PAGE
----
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Poles protest against proposed abortion ban

Thousands of people in Poland have marched against proposals to tighten the country's already restrictive abortion laws. The debate around reproductive rights has been building over the past several months.

Pro-choice activists rallied outside Warsaw's parliament on Sunday to urge the new conservative government to drop plans for a total ban on pregnancy terminations.

Some protesters carried wire coat hangers, a symbol of primitive underground abortions, while others waved banners and chanted "keep your hands off the uterus" and "my body, my business."

Poland already has some of the strictest abortion laws in Europe.

Under current legislation, dating back to 1993, abortions are illegal, except when the pregnancy results from rape or incest, poses a health risk to the mother, or if the foetus is damaged.

Poland's ruling Law and Justice Party (PiS), elected last October, is seeking to bring abortion regulations in line with the values of the influential Catholic Church. The new proposal would only allow abortion if the mother's life was in danger. It would also lift maximum jail terms for those carrying out illegal terminations from two to five years.

Beata Szydlo and Jaroslaw Kaczynski

Szydlo and Kaczynski both back the church's call for stricter abortion laws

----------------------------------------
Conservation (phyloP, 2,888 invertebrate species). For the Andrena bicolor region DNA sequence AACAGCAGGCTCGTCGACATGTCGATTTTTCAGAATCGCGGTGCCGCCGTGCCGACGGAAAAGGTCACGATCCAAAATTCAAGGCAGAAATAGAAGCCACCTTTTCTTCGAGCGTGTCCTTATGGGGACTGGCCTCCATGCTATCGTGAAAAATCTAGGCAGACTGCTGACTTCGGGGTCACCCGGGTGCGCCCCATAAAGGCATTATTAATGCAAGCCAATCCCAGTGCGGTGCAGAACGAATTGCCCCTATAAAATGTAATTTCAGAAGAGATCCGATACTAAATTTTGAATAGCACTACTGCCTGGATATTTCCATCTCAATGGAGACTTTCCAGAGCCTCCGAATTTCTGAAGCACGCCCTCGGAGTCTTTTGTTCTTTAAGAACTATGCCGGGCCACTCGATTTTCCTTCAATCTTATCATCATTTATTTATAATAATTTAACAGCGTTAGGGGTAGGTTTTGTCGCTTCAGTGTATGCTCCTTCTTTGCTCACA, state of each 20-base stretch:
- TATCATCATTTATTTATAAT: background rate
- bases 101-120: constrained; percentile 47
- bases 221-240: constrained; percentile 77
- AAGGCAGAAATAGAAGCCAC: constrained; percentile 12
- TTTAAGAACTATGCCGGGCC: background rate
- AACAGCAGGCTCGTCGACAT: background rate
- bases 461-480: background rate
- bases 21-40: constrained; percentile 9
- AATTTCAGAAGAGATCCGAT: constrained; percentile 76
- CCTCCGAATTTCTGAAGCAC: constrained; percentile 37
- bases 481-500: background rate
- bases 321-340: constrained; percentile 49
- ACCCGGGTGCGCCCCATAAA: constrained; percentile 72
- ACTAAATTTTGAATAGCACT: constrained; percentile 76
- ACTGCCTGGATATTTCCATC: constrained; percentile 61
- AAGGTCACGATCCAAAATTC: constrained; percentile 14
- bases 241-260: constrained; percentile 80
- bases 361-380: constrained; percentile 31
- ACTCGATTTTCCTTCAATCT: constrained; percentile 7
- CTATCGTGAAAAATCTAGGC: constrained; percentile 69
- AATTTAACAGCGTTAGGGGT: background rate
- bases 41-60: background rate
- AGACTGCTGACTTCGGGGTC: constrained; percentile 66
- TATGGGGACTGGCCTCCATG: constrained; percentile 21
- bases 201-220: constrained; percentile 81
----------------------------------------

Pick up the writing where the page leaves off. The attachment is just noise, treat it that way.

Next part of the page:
Influential church

Also on Sunday, Polish bishops distributed a newsletter to churchgoers across the country, calling on politicians to tighten the 1993 law.

"Catholics' position on this is clear, and unchangeable: one needs to protect every person's life from conception to natural death," they said. "We ask the lawmakers and the government to initiate the legislation."

PiS leader Jaroslaw Kaczynski and Prime Minister Beata Szydlo both say they back the idea. Kaczynski told reporters earlier this week he was "convinced that a vast majority of the caucus, or perhaps all of it, will back the proposal."

PiS, which has a majority in parliament, also plans to end state funding for in-vitro fertilization (IVF) and reinstate a prescription requirement for the "morning after" pill.

Around 90 percent of Poland's 38 million people are Catholics. Official statistics show only several hundred legal abortions are performed per year. Pro-choice campaigners say underground abortions are common, with some 150,000 Poles arranging terminations abroad each year.

nm/ng (AFP, Reuters)

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